• Offered by School of Culture History and Language
  • ANU College ANU College of Asia and the Pacific
  • Course subject Asian Studies
  • Areas of interest Archaeology, Environmental Studies, History, Asia Pacific Studies, Central Asia Studies
  • Academic career UGRD
  • Course convener
    • Dr Jack Fenner
    • Prof Li Narangoa
  • Mode of delivery In Person
  • Offered in Winter Session 2017
    See Future Offerings

Mongolia has deep historical memory and cultural tradition but today’s Mongolia presents a new face to the international community as a successful post-Soviet democracy and as one of the world’s largest commodity exporters.  Mining has boosted the national economy but at heavy sacrifice to ecology and indigenous communities; water and air pollution and encroachment on pasture lands creates health and safety hazards for people and livestock through burning coal and creation of extraction infrastructure.  Over two weeks of field study, students will witness firsthand the challenges that face modern Mongolia through in-class lectures, interaction with local community and industry stakeholders, visits to sites of historical and cultural value as well as mining sites.  Themes include environment, energy, heritage, community health and infrastructure, as students investigate through an analytical essay the true cost of economic growth on the cultural, natural and historic fabric of Mongolia – a nation caught between globalisation and tradition.

Learning Outcomes

Upon successful completion, students will have the knowledge and skills to:

Upon completion of this course, students should be able to:
1) describe the current challenges of Mongolia from a historical perspective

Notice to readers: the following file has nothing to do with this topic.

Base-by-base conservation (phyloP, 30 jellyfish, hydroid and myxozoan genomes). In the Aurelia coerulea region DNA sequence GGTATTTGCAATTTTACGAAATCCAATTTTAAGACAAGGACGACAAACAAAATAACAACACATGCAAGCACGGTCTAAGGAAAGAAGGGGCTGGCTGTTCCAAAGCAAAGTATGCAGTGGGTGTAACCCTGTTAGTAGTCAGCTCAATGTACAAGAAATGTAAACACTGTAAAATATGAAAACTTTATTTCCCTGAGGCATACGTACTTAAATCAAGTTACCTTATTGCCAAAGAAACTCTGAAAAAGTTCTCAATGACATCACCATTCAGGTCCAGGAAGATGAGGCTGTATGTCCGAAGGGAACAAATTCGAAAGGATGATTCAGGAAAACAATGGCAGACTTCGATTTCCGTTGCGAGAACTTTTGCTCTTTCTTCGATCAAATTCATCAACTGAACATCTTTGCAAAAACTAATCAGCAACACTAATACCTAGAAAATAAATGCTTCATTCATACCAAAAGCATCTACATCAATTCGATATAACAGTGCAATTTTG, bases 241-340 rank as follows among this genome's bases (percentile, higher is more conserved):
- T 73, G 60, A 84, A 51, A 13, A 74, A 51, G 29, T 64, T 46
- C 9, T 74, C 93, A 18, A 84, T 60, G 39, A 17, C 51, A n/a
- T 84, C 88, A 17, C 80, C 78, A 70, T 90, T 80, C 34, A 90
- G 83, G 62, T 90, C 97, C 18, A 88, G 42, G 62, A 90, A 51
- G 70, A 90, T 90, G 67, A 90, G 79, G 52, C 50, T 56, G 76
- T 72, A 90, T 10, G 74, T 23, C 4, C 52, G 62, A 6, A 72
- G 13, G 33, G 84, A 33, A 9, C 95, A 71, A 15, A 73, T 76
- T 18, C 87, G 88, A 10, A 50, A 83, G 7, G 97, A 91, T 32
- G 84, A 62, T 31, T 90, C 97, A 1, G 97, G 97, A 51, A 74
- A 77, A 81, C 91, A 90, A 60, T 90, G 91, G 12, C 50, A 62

2) discuss the tension between traditional nomadic culture and sedentary industrial development
3) comprehend the historical, economic and political underpinnings of Mongolia's domestic politics, national identity and national security
4) better analyse situations based on empirical data
5) demonstrate the ability to communicate cross-cultural analysis effectively

Other Information

Must have completed 36 units of university courses

Indicative Assessment

1. Literature Review 15% (1000 words) (LO 1, 2, 3)
2. Reflective report/Blog Posting 25% (LO 2, 3, 5)
3. Analytical essay 60% (3000-3500 words) (LO 1, 2, 3, 4, 5)

The ANU uses Turnitin to enhance student citation and referencing techniques, and to assess assignment submissions as a component of the University's approach to managing Academic Integrity. While the use of Turnitin is not mandatory, the ANU highly recommends Turnitin is used by both teaching staff and students. For additional information regarding Turnitin please visit the ANU Online website.


7-10 hours per day for two weeks, plus the time for post fieldwork writing of an analytical essay and pre-fieldwork introductory sessions and creation of a literature review.

Requisite and Incompatibility

You will need to contact the School of Culture History and Language to request a permission code to enrol in this course.

Preliminary Reading

Students will be provided with a list of preliminary reading after enrolment and before the fieldwork begins.

Reading materials will be identified via the course Wattle site.